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It’s Just a Matter of Basics

Manufacturing, in many respects, is not all that much different than an athletic team. It requires the coordination of many different elements to keep it running correctly and to keep it winning.


For manufacturing, it is the coordination of suppliers, engineering, maintenance, production labor, documentation, quality systems, and the list goes on. Any breakdown in any of this can, and most likely will, disrupt manufacturing.


So, what do we mean by “basics.” This is the act of maintaining fundamental operational disciplines. This can be as simple as data based decision making, strict adherence to specifications, to organizational design. The problem comes in when the organization becomes complacent in enforcing these disciplines.   It often starts with a very subtle breakdown in discipline, such as overriding pass / fail criteria, by relaxing specifications or by relaxing accountability. This can, and often does, have unintended consequences such as reliability and yield issues. Also think about what messages you might be sending to the organization? Do specifications really matter?


Consider this; manufacturing moves product through a series of processes to create a final product. Every morning when process engineering comes to work, one of the first things they might do is check on the production activity from the previous 24 hour period. They find out of specification material left from the night before. The engineer then starts to disposition the material to decide what must be done with it. Since both production and engineering want to keep their yields as high as possible the engineer will most likely make every attempt to rework the product so that it meets specification. This sets in motion a whole series of activities.


Let’s look at what happens:

  1. The engineer will review the out of specification material and determine if it is suitable for rework. This can be complicated and influenced by how much material is involved.
  2. The engineer spends valuable time writing creative rework procedures to correct the out of specification product.
  3. Manufacturing must commit valuable production resources to reworking this product.
  4. The engineer must continue to monitor the product through manufacturing to verify if the rework procedures actually worked.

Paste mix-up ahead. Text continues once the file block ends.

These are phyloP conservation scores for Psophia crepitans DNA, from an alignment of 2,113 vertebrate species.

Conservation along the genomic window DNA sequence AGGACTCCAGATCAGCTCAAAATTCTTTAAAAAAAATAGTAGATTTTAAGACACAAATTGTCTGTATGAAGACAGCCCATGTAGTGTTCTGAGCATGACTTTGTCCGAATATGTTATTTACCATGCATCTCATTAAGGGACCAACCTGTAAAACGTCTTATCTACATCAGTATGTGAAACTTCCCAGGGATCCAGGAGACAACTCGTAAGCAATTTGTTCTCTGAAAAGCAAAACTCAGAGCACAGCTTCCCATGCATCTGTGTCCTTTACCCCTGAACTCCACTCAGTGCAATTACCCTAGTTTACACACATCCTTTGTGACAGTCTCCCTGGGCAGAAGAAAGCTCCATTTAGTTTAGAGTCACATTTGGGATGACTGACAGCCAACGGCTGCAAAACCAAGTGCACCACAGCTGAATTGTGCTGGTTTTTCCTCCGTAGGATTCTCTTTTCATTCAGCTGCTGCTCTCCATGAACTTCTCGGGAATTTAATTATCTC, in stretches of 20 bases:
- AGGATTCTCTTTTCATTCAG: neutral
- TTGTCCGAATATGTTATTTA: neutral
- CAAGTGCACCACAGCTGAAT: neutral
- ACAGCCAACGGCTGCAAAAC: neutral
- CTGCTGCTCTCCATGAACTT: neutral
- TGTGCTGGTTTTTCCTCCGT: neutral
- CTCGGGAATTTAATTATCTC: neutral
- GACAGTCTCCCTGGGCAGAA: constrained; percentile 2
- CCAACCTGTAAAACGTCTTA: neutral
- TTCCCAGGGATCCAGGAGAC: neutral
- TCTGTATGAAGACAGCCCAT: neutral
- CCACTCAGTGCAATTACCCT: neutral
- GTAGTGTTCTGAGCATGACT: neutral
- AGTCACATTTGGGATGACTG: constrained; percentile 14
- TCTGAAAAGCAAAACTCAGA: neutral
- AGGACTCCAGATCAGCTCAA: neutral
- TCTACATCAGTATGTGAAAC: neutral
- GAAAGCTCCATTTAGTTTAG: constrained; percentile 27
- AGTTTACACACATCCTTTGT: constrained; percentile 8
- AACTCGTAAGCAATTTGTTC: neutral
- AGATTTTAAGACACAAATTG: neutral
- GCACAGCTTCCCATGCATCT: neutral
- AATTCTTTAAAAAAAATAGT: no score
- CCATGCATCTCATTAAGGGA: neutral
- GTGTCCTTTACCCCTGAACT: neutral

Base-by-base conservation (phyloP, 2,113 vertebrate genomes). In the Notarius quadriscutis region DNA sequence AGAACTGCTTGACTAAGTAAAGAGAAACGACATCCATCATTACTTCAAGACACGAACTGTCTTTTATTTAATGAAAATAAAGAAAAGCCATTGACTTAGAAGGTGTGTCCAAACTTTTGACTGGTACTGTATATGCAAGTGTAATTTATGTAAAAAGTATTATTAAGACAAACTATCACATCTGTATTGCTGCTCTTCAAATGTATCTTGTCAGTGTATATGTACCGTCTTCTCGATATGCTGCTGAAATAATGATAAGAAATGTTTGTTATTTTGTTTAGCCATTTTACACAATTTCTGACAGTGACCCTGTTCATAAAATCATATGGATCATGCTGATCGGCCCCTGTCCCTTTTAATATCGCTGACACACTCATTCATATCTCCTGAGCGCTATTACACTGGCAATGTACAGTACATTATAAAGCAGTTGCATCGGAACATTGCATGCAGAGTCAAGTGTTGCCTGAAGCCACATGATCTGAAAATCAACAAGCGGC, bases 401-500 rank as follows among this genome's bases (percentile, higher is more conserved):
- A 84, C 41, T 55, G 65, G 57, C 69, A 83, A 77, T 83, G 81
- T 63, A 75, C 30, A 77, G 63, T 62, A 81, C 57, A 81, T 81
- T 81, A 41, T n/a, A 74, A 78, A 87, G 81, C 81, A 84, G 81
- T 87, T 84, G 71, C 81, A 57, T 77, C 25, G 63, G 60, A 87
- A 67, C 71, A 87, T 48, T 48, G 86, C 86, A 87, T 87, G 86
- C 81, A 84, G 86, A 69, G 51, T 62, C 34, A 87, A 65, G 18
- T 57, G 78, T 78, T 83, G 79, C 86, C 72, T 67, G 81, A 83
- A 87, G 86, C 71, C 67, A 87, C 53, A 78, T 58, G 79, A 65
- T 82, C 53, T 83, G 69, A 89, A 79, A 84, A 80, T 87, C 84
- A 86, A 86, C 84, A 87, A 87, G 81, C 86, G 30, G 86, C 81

5. Quality assurance and product engineering must be flagged to watch for the material.
  6. Special testing might have to be performed, maybe even reliability testing might be required.
  7. Quality assurance, product engineering and process engineering must meet and decide if the product is suitable to ship to the customer.

So, you must ask yourself, is it worth it, and is it the right thing to be doing?


Now Consider this:

  1. The out of specification material is rejected.
  2. The engineer is directed to fix the process.
    1. The engineer only has to determine :
      1. Is this a production execution issue?
      2. Is this a process variability issue?
      3. Is there a process capability issue, or…
      4. Is this an equipment / maintenance issue?
      5. Is there a contamination issue?

The engineer is allowed to focus on correcting the root cause of the problem.


This all sounds good, but…

The problem comes in when it involves a lot of material, valued perhaps at thousands of dollars. The pressure from management to “fix” the material is often greater as the value increases. This is a very slippery slope and usually gets out of control very quickly.   Violating basic quality disciplines will, more often than not, create more problems, not to mention reliability issues.


The longer and more complex the manufacturing process, the more risk you run to allowing creative reworking into your processes. Although some “standard” reworking might be allowed, this is very dangerous and very difficult to control. There should be very good documentation for this.

So, when we talk about “basics” what we are really talking about is fundamental disciplines and decision making. This should all be focused on limiting risk in the manufacturing operations.


So, like a football team, you have to pay attention to detail, set realistic expectations, and always be thinking about the decisions you make and the unintended consequences that can result. You must set strong guidelines for…

  1. Realistic goals for the operation and drive accountability.
  2. Establish performance indicators for quality, cost, and delivery for the operation.
  3. Maintain operational disciplines for the operation. Don’t compromise these basic disciplines.
  4. Don’t lose sight of the fundamentals. Keep it simple.

It’s important to remember that “you get what you measure,” so if you measure the right things, you get the right data, and you then can make data based decisions.

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